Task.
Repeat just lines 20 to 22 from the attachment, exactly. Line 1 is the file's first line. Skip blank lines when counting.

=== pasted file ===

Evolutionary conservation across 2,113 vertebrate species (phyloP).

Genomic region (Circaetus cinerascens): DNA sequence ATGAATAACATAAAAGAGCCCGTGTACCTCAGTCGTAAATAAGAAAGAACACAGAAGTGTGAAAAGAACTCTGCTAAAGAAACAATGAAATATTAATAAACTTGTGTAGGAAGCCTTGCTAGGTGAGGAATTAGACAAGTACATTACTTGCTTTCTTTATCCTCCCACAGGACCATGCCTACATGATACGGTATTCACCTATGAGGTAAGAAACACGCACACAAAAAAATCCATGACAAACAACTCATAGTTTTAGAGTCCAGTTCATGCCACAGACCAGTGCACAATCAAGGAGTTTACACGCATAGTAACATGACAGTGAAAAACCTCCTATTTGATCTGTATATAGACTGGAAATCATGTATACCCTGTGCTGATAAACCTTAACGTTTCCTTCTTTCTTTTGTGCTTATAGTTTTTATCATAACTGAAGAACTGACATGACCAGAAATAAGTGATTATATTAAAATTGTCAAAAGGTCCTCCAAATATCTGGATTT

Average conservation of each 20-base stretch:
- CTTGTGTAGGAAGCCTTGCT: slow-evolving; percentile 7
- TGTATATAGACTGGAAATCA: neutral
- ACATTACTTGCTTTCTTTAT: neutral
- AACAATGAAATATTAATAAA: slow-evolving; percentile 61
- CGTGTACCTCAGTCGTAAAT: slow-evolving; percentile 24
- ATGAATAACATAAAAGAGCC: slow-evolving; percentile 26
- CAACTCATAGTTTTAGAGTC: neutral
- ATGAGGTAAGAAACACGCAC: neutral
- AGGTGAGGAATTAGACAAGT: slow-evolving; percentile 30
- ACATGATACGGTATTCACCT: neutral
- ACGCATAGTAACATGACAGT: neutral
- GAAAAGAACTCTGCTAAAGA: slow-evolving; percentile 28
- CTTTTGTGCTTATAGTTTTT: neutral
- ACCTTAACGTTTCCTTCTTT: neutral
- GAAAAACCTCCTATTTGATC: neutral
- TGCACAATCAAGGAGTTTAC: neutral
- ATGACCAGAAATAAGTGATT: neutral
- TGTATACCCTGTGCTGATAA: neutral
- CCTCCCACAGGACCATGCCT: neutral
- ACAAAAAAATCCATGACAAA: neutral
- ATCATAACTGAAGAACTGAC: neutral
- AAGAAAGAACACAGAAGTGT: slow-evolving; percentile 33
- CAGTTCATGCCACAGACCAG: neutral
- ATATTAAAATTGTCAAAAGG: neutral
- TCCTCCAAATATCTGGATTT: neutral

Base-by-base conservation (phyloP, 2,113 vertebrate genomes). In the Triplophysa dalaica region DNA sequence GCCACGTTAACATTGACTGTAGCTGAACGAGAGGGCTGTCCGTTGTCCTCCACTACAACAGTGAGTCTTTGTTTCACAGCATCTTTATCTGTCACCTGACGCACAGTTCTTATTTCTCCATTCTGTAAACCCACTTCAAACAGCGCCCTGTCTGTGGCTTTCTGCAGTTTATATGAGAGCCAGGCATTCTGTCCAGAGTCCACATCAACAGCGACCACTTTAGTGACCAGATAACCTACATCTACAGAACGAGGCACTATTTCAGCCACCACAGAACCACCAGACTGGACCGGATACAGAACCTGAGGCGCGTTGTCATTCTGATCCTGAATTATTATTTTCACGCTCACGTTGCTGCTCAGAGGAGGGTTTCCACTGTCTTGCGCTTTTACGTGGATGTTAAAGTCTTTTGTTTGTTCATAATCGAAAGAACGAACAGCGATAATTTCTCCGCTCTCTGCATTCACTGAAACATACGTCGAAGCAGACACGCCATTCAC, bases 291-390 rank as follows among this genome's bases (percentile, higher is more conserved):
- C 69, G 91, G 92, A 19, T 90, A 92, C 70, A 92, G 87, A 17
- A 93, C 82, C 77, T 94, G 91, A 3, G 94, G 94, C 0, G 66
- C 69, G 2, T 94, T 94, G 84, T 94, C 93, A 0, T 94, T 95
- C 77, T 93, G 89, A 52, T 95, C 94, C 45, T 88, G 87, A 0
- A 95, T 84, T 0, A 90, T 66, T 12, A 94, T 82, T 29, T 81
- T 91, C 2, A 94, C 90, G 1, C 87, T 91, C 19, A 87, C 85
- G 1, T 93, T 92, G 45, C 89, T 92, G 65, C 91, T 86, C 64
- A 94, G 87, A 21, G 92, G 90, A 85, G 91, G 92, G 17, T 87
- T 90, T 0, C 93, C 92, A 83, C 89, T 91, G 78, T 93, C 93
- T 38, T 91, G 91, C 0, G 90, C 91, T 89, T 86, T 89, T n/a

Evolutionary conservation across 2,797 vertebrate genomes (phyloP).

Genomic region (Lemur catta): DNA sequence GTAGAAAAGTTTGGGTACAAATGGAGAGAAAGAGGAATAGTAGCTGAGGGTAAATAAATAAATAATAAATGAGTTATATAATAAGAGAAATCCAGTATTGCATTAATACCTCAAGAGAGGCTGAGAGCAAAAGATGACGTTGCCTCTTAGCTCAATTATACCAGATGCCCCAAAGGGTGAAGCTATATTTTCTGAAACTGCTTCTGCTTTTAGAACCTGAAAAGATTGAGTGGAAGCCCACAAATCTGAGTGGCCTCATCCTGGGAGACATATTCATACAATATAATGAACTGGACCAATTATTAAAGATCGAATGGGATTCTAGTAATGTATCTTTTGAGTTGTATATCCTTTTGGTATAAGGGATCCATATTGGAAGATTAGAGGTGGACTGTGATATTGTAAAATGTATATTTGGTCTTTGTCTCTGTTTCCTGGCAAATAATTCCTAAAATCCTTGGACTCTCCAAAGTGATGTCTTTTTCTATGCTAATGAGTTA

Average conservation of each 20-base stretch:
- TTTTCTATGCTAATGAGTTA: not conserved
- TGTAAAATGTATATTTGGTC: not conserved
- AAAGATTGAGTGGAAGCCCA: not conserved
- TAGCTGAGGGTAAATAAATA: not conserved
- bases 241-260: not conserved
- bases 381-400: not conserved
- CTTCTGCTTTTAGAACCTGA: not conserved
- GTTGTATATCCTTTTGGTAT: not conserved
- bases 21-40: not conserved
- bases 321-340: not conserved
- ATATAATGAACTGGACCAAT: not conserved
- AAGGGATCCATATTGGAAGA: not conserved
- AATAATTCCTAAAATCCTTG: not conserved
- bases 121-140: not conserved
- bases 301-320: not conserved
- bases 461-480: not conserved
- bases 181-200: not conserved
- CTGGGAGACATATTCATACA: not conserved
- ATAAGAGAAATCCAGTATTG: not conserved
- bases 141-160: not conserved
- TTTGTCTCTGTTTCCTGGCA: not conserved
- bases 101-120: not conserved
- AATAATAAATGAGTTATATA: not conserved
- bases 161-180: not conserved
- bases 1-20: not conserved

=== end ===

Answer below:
- ATGACCAGAAATAAGTGATT: neutral
- TGTATACCCTGTGCTGATAA: neutral
- CCTCCCACAGGACCATGCCT: neutral